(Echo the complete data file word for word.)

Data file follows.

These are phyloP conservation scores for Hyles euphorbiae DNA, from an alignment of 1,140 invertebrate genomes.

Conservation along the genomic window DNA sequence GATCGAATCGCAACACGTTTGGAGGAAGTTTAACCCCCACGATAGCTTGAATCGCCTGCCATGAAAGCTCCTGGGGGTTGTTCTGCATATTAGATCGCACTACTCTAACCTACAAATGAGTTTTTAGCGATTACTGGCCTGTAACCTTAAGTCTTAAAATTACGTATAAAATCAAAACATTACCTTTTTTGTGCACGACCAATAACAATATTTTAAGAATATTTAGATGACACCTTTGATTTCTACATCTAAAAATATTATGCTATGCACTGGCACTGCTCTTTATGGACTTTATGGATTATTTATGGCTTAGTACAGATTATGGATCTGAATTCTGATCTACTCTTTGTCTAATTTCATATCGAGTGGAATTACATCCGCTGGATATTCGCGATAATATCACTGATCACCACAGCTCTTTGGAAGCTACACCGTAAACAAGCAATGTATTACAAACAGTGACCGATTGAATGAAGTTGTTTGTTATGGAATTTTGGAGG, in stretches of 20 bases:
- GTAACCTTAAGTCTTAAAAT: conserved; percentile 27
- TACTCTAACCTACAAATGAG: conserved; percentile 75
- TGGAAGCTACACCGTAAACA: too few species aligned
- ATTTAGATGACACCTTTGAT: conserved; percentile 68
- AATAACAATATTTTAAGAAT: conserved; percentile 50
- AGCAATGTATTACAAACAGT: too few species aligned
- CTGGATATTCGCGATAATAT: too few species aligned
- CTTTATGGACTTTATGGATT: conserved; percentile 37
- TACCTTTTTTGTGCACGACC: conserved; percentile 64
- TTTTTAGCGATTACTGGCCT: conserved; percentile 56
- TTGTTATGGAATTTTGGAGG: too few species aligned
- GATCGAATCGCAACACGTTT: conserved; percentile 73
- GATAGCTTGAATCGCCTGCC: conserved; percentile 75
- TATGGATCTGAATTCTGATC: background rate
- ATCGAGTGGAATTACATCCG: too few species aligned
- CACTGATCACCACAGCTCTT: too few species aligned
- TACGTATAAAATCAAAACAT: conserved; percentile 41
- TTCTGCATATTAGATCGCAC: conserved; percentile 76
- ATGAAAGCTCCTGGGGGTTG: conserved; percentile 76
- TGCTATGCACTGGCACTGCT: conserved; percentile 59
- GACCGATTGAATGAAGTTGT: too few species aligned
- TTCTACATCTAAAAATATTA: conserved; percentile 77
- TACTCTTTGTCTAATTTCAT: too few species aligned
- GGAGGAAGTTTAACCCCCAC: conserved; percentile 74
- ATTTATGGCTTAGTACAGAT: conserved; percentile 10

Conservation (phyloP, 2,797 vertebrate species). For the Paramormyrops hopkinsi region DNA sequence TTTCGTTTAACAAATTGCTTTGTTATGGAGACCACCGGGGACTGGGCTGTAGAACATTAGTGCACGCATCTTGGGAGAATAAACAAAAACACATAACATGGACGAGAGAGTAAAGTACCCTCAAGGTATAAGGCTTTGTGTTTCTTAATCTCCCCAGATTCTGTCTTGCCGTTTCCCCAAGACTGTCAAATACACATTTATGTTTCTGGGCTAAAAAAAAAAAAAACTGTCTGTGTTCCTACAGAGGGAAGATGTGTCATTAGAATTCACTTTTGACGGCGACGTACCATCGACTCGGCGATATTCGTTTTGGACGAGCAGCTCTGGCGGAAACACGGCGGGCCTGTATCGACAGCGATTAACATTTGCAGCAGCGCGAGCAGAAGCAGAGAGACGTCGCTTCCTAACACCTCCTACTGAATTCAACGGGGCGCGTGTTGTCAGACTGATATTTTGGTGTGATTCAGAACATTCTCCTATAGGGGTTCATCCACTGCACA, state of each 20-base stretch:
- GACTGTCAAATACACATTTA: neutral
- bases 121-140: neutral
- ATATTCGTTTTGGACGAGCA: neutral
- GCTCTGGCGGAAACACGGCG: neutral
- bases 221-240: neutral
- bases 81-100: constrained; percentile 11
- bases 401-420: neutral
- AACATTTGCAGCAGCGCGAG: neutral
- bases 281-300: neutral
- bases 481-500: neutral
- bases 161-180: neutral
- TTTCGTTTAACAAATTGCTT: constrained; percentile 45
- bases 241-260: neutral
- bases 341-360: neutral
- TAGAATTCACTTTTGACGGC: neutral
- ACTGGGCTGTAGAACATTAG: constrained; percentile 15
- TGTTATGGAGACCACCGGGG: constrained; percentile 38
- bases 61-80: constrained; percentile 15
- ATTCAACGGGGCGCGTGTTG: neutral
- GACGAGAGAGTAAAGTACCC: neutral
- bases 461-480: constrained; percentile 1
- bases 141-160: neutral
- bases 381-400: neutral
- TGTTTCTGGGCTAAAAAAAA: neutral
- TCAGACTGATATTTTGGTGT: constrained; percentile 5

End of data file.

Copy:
These are phyloP conservation scores for Hyles euphorbiae DNA, from an alignment of 1,140 invertebrate genomes.

Conservation along the genomic window DNA sequence GATCGAATCGCAACACGTTTGGAGGAAGTTTAACCCCCACGATAGCTTGAATCGCCTGCCATGAAAGCTCCTGGGGGTTGTTCTGCATATTAGATCGCACTACTCTAACCTACAAATGAGTTTTTAGCGATTACTGGCCTGTAACCTTAAGTCTTAAAATTACGTATAAAATCAAAACATTACCTTTTTTGTGCACGACCAATAACAATATTTTAAGAATATTTAGATGACACCTTTGATTTCTACATCTAAAAATATTATGCTATGCACTGGCACTGCTCTTTATGGACTTTATGGATTATTTATGGCTTAGTACAGATTATGGATCTGAATTCTGATCTACTCTTTGTCTAATTTCATATCGAGTGGAATTACATCCGCTGGATATTCGCGATAATATCACTGATCACCACAGCTCTTTGGAAGCTACACCGTAAACAAGCAATGTATTACAAACAGTGACCGATTGAATGAAGTTGTTTGTTATGGAATTTTGGAGG, in stretches of 20 bases:
- GTAACCTTAAGTCTTAAAAT: conserved; percentile 27
- TACTCTAACCTACAAATGAG: conserved; percentile 75
- TGGAAGCTACACCGTAAACA: too few species aligned
- ATTTAGATGACACCTTTGAT: conserved; percentile 68
- AATAACAATATTTTAAGAAT: conserved; percentile 50
- AGCAATGTATTACAAACAGT: too few species aligned
- CTGGATATTCGCGATAATAT: too few species aligned
- CTTTATGGACTTTATGGATT: conserved; percentile 37
- TACCTTTTTTGTGCACGACC: conserved; percentile 64
- TTTTTAGCGATTACTGGCCT: conserved; percentile 56
- TTGTTATGGAATTTTGGAGG: too few species aligned
- GATCGAATCGCAACACGTTT: conserved; percentile 73
- GATAGCTTGAATCGCCTGCC: conserved; percentile 75
- TATGGATCTGAATTCTGATC: background rate
- ATCGAGTGGAATTACATCCG: too few species aligned
- CACTGATCACCACAGCTCTT: too few species aligned
- TACGTATAAAATCAAAACAT: conserved; percentile 41
- TTCTGCATATTAGATCGCAC: conserved; percentile 76
- ATGAAAGCTCCTGGGGGTTG: conserved; percentile 76
- TGCTATGCACTGGCACTGCT: conserved; percentile 59
- GACCGATTGAATGAAGTTGT: too few species aligned
- TTCTACATCTAAAAATATTA: conserved; percentile 77
- TACTCTTTGTCTAATTTCAT: too few species aligned
- GGAGGAAGTTTAACCCCCAC: conserved; percentile 74
- ATTTATGGCTTAGTACAGAT: conserved; percentile 10

Conservation (phyloP, 2,797 vertebrate species). For the Paramormyrops hopkinsi region DNA sequence TTTCGTTTAACAAATTGCTTTGTTATGGAGACCACCGGGGACTGGGCTGTAGAACATTAGTGCACGCATCTTGGGAGAATAAACAAAAACACATAACATGGACGAGAGAGTAAAGTACCCTCAAGGTATAAGGCTTTGTGTTTCTTAATCTCCCCAGATTCTGTCTTGCCGTTTCCCCAAGACTGTCAAATACACATTTATGTTTCTGGGCTAAAAAAAAAAAAAACTGTCTGTGTTCCTACAGAGGGAAGATGTGTCATTAGAATTCACTTTTGACGGCGACGTACCATCGACTCGGCGATATTCGTTTTGGACGAGCAGCTCTGGCGGAAACACGGCGGGCCTGTATCGACAGCGATTAACATTTGCAGCAGCGCGAGCAGAAGCAGAGAGACGTCGCTTCCTAACACCTCCTACTGAATTCAACGGGGCGCGTGTTGTCAGACTGATATTTTGGTGTGATTCAGAACATTCTCCTATAGGGGTTCATCCACTGCACA, state of each 20-base stretch:
- GACTGTCAAATACACATTTA: neutral
- bases 121-140: neutral
- ATATTCGTTTTGGACGAGCA: neutral
- GCTCTGGCGGAAACACGGCG: neutral
- bases 221-240: neutral
- bases 81-100: constrained; percentile 11
- bases 401-420: neutral
- AACATTTGCAGCAGCGCGAG: neutral
- bases 281-300: neutral
- bases 481-500: neutral
- bases 161-180: neutral
- TTTCGTTTAACAAATTGCTT: constrained; percentile 45
- bases 241-260: neutral
- bases 341-360: neutral
- TAGAATTCACTTTTGACGGC: neutral
- ACTGGGCTGTAGAACATTAG: constrained; percentile 15
- TGTTATGGAGACCACCGGGG: constrained; percentile 38
- bases 61-80: constrained; percentile 15
- ATTCAACGGGGCGCGTGTTG: neutral
- GACGAGAGAGTAAAGTACCC: neutral
- bases 461-480: constrained; percentile 1
- bases 141-160: neutral
- bases 381-400: neutral
- TGTTTCTGGGCTAAAAAAAA: neutral
- TCAGACTGATATTTTGGTGT: constrained; percentile 5